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SmartDrive Works to Reduce Incidents and Injuries with Video-based Safety, Analytics

The company is transforming fleet safety and operational efficiency with top-notch driving performance solutions and transportation intelligence.

It’s no secret that the job of a refuse and recyclable material collector is ranked in the top 10 on the most dangerous jobs in America list. And it’s to no surprise that those involved in the industry are working hard to remove that job from the list by developing and implementing safer products, policies and procedures.

One of the companies striving to improve safety and reduce the number of incidents and injuries that occur in the industry is SmartDrive Systems Inc., a San Diego-based company that delivers driving performance solutions and transportation intelligence that transform fleet safety and operational efficiency.

“SmartDrive has been in business since 2004, and we primarily focus on safety as a service, which is part of what makes us different,” says Jason Palmer, COO of SmartDrive. “We pioneer the category of video-based safety as a managed service, installing a series of sensors in a vehicle to analyze how the vehicle and driver are performing. Once something is identified as a performance need, video is triggered and data is collected and sent to one of our 500-plus driving analysts who review the video for more than 90 observations and create a driver performance portfolio that can be accessed by fleet managers to see what problems they have with their fleet and what problems particular drivers have.”

SmartDrive’s solutions can be compared to a DVR, according to Palmer, but instead of sitting and watching the recorded videos to identify performance needs, driving analysts and fleet managers have immediate access to the videos that feature performance needs detected by sensors, saving both time and money, improving safety programs, reducing claims processes and increasing safety measures.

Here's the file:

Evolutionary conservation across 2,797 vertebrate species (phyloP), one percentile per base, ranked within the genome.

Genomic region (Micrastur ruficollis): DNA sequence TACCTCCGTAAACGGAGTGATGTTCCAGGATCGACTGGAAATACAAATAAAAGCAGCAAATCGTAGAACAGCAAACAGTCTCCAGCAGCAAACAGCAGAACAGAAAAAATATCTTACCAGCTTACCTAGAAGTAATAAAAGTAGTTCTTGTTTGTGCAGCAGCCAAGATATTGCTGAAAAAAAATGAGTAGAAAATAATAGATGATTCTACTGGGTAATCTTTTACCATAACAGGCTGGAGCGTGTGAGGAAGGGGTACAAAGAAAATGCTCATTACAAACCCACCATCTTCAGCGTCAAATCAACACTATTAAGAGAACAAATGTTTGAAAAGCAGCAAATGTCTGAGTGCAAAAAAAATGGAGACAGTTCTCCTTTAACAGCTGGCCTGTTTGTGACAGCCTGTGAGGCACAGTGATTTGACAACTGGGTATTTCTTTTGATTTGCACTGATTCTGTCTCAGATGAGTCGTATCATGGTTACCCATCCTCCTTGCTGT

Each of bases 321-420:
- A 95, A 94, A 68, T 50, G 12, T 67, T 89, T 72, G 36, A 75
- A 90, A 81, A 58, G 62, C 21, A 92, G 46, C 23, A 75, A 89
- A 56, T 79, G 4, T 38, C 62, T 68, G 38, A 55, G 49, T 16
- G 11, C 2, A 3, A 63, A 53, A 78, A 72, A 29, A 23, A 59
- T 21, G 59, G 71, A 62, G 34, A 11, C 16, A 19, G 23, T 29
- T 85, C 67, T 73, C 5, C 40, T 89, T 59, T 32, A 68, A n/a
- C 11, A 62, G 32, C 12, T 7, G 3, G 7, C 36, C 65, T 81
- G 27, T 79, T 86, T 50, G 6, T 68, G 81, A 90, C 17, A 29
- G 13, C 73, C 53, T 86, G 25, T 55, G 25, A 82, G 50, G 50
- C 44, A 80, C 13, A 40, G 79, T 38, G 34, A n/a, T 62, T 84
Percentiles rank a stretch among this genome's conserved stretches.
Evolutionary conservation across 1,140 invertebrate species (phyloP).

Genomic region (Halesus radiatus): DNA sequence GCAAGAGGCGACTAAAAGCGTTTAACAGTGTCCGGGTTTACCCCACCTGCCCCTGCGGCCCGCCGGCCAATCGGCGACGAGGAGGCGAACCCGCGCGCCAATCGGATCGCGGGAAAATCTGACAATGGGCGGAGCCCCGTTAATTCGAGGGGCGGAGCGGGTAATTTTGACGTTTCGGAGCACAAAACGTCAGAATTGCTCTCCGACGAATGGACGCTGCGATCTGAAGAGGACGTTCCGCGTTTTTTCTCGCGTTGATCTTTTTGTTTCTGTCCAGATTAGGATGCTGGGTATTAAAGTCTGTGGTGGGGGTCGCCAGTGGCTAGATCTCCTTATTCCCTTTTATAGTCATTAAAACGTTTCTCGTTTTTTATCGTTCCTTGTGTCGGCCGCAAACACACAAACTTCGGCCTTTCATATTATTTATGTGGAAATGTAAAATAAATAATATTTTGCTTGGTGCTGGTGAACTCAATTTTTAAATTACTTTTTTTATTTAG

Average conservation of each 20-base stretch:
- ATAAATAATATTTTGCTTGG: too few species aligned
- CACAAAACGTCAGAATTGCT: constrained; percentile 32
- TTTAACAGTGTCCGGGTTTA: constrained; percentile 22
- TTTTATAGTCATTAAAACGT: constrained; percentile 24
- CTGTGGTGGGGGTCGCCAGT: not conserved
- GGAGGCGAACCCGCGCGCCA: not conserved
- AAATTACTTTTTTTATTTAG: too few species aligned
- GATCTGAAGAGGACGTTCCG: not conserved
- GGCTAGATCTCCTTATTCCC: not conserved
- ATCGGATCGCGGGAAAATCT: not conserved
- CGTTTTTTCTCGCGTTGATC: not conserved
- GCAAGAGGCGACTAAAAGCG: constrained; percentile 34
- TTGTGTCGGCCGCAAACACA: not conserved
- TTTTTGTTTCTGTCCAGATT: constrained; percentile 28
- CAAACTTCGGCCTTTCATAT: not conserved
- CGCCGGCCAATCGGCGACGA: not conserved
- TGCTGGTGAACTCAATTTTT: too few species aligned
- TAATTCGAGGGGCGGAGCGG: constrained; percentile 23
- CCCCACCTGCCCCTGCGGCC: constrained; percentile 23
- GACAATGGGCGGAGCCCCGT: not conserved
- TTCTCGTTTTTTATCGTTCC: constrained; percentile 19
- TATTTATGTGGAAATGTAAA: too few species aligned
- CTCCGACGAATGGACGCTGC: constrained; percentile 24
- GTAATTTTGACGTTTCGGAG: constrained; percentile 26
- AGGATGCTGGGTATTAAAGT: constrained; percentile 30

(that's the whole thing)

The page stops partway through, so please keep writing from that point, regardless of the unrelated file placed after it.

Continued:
The driver performance portfolios, which are put together by SmartDrive’s driving analysts, include information on each individual driver, including a driving safety score. Like golf, the lower the score, the better. If a driver receives a high score due to a safety incident, for example, he or she can work with a training coach to improve and lower the score. The portfolios also allow managers to identify the top and common risks and adjust their training programs as necessary to focus on those problem areas.

Last year, the company launched new capabilities that extend the value of SmartDrive 360, the company’s solution that enables fleets to deploy additional cameras to gain 360-degree insight into risk, and SmartSense, a new line of intelligent driver-asset sensors designed to identify dangerous driving risk, intervene with drivers and provide actionable coaching before an incident or injury occurs.

SmartDrive 360’s on-demand video capability now features triggering on up to four cameras simultaneously based upon high-risk maneuvers, making it easy for customers to access and view the complete picture of high-risk events, such as a swerve or U-turn, in a timely manner. This capability goes hand-in-hand with the SmartDrive Promise: “We deliver video in minutes, not days.”